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USA FREEDOM ACT? Not so much…Podcast of May 16, 2015 Show

4th-amendment
Hour 1

Hour 2

Hour 3



Justin Amash Press Release on USA FREEDOM Act

Book review: PEACE: by the Wonderful People Who Brought You Korea & Viet Nam

Here is the 2006 USA Today article that fully disclosed the metadata collection program that The Wall Street Journal and every other mainstream media source I can think of falsely attributes disclosure of to Edward Snowden.

Click here for my past work on Edward Snowden.

Click here for more on my anarcho-capitalist epiphany.

UN Habitat I quote:

“Land…cannot be treated as an ordinary asset, controlled by individuals and subject to the pressures and inefficiencies of the market. Private land ownership is also a principal instrument of accumulation and concentration of wealth and therefore contributes to social injustice; if unchecked, it may become a major obstacle in the planning and implementation of development schemes. The provision of decent dwellings and healthy conditions for the people can only be achieved if land is used in the interests of society as a whole. Public control of land use is therefore indispensable….”
Henry Lamb, quoting UN Habitat I
More on this here: Vancouver Action Plan.

Zbigniew Brzezinski quotes:

“The technetronic era involves the gradual appearance of a more controlled society. Such a society would be dominated by an elite, unrestrained by traditional values. Soon it will be possible to assert almost continuous surveillance over every citizen and maintain up-to-date complete files containing even the most personal information about the citizen. These files will be subject to instantaneous retrieval by the authorities. ”
Between Two Ages: America’s Role in the Technetronic Era

“This regionalization is in keeping with the Tri-Lateral Plan which calls for a gradual convergence of East and West, ultimately leading toward the goal of one world government. National sovereignty is no longer a viable concept.”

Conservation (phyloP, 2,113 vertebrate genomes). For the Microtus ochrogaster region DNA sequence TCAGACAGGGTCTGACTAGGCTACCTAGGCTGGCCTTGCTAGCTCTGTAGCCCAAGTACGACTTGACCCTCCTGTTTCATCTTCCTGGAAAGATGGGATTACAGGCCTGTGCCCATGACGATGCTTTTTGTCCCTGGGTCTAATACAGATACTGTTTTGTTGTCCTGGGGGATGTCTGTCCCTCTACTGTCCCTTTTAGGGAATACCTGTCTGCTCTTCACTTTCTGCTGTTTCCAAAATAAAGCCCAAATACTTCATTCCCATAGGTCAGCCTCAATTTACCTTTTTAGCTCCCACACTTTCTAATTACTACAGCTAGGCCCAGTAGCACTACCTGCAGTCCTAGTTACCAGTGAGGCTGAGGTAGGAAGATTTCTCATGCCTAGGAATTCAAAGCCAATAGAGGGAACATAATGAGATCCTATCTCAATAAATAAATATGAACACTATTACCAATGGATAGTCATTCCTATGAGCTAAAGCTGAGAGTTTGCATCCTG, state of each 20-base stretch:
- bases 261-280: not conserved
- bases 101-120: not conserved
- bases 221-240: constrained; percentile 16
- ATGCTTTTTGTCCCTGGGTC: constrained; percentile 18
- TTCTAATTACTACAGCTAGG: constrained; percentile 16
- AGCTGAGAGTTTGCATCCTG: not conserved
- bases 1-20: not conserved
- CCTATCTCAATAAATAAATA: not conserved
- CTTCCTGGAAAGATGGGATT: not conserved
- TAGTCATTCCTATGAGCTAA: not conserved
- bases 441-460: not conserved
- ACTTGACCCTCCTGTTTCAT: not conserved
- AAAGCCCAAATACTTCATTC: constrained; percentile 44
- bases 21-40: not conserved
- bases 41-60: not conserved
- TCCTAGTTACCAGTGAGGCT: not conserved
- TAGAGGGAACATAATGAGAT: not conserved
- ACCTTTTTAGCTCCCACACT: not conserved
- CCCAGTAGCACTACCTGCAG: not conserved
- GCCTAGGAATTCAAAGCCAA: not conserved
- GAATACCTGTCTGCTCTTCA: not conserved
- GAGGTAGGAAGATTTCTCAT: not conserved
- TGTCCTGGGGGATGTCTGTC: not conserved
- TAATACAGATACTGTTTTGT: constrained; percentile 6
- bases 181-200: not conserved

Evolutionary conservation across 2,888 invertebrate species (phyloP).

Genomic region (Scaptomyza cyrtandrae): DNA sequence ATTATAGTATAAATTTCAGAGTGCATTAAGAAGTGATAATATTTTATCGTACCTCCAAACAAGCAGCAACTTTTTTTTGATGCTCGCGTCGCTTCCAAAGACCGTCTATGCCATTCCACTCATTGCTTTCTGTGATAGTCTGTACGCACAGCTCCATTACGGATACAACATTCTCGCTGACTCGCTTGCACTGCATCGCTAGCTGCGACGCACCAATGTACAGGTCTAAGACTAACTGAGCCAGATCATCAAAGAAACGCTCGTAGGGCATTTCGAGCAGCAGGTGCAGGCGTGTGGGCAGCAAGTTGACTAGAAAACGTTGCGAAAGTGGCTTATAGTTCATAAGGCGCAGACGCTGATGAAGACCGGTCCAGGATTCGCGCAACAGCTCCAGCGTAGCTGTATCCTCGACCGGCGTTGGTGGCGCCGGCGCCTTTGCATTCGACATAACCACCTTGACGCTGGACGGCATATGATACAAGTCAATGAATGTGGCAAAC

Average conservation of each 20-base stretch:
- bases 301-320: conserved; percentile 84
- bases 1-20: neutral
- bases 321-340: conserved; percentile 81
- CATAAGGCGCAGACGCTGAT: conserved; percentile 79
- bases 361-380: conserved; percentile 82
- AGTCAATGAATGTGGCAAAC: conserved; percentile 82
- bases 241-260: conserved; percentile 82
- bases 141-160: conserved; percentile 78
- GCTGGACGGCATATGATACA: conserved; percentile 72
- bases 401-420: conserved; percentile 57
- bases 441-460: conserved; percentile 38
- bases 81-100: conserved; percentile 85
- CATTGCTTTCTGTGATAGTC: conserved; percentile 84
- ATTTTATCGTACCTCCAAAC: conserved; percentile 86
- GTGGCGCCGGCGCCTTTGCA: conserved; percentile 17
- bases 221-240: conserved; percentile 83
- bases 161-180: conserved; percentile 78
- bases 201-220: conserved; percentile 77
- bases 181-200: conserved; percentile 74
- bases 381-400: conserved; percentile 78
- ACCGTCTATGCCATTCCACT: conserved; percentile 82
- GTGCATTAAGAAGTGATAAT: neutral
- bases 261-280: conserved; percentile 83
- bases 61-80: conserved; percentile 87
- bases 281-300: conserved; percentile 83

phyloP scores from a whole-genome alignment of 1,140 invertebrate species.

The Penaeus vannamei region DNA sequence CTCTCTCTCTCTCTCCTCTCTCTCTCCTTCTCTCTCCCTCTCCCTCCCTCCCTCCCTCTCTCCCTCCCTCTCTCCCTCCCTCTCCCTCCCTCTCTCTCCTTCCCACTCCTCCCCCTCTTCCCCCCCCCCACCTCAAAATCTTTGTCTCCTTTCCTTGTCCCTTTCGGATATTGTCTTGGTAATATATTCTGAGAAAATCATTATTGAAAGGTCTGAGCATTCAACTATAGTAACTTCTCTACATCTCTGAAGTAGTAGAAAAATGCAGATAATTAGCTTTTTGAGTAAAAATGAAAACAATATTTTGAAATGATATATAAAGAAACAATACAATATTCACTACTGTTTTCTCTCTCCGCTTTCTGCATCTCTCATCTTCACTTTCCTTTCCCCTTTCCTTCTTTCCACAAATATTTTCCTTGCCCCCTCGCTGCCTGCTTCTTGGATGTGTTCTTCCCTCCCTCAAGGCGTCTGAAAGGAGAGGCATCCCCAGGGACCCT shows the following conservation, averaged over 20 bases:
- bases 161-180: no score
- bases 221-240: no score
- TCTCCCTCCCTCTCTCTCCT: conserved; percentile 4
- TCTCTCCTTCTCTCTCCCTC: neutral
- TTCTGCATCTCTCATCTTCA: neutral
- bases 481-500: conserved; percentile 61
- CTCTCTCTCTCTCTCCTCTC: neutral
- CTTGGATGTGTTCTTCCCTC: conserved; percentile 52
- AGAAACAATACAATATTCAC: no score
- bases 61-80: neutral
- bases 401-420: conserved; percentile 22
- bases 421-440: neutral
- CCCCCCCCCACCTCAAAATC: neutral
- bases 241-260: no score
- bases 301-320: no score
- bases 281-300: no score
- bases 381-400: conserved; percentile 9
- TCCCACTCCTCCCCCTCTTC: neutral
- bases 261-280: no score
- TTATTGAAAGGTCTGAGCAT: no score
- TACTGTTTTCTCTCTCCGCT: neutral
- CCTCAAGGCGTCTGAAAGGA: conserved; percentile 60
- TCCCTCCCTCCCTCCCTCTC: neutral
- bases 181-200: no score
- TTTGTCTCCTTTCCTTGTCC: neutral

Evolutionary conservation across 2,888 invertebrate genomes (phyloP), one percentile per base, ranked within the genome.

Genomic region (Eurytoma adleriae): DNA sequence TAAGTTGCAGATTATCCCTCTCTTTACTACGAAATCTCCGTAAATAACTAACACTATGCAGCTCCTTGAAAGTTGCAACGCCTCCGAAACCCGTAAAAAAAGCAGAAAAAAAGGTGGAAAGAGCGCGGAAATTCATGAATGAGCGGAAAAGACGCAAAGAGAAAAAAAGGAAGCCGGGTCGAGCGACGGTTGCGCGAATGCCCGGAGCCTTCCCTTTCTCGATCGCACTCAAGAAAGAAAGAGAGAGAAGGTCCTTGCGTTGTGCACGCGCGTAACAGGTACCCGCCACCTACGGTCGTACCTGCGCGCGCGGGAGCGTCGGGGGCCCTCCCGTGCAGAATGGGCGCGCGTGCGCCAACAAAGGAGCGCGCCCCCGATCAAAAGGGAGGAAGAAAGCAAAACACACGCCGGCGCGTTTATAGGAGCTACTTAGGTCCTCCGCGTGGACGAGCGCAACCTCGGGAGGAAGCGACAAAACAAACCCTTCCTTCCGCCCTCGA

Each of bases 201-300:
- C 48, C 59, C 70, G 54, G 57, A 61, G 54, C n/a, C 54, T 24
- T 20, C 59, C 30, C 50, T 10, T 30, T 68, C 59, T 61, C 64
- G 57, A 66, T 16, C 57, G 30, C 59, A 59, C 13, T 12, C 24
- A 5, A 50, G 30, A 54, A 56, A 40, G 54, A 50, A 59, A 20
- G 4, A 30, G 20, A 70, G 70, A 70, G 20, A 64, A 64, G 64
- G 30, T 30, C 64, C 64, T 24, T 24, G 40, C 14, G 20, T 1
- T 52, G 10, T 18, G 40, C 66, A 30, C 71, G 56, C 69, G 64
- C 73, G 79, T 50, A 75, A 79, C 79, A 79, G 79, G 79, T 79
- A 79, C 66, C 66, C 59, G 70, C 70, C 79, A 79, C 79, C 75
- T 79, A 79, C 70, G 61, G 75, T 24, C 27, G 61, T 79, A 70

Other News of the Week

A few things in the news this week that I had anticipated….Just thought I would point them out because it’s hard to get proof of an overarching strategy coming from the top – sometimes the only proof is in the pudding.

Morsi sentenced to death…my previous work on Morsi.

Tsarnaev sentenced to death…my previous work on Tsarnaev.

MH370 search continues…my previous work on MH370.

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Are you a PreCriminal?

pre_crimePredictive Policing has been in Atlanta since 2013…

PredPol’s website says this,

PredPol’s cloud-based software enables law enforcement agencies to better prevent crime in their communities by generating predictions on the places and times that future crimes are most likely to occur.

Dozens of communities across the US and overseas are experiencing dramatic reductions in crime thanks in large part to PredPol software technology.

Only three pieces of data are used to make predictions – type of crime, place of crime, and time of crime. No personal data is utilized in making these predictions.

That sounds pretty awesome but a bit too simplistic. Can’t a good cop do this with his gut? So where is this headed?

This paper discusses the advantages of folding in twitter feeds to enhance the analysis. http://ptl.sys.virginia.edu/ptl/sites/default/files/manuscript_gerber.pdf

In London, the “Datathon for Social Good” came up with a model that uses cellphone data and demographics (like ethnicity, gender, socio-economics) to get crime prediction down to a single block within a larger neighborhood. (I wouldn’t want to be sitting on a stoop on that block at the wrong time!)

http://motherboard.vice.com/read/mobile-phone-data-can-help-predict-crime-a-month-in-advance

The information, they say, has of course been “anonymized,” but does that give them a right to use it anymore than the TSA has a right to these pictures of us? (Yes, they still collect this raw data every time you get a body scan!)

body_scan_pic

Do they keep the data? Do they discard the identified data and keep only the anonymized? Again I ask, where is this headed?

Posted in police state / surveillance state, technology | Tagged , | 6 Comments

Defending the First Amendment or Undermining It? Podcast of May 9, 2015 Show

I’m worried that the atmosphere created by the attack of a Mohammed-drawing contest in Garland, Texas, will add to the complacency with which we are accepting a renewal of the unconstitutional USA Patriot Act this month–14 years after 9/11.  The contest was organized by Pam Geller who claims she is taking a stand for the First Amendment. My fear is that she has undermined it instead. Of course I defend her right to free speech, but I question whether her stated purpose will really be served. Listen to the show to get all sides of the story.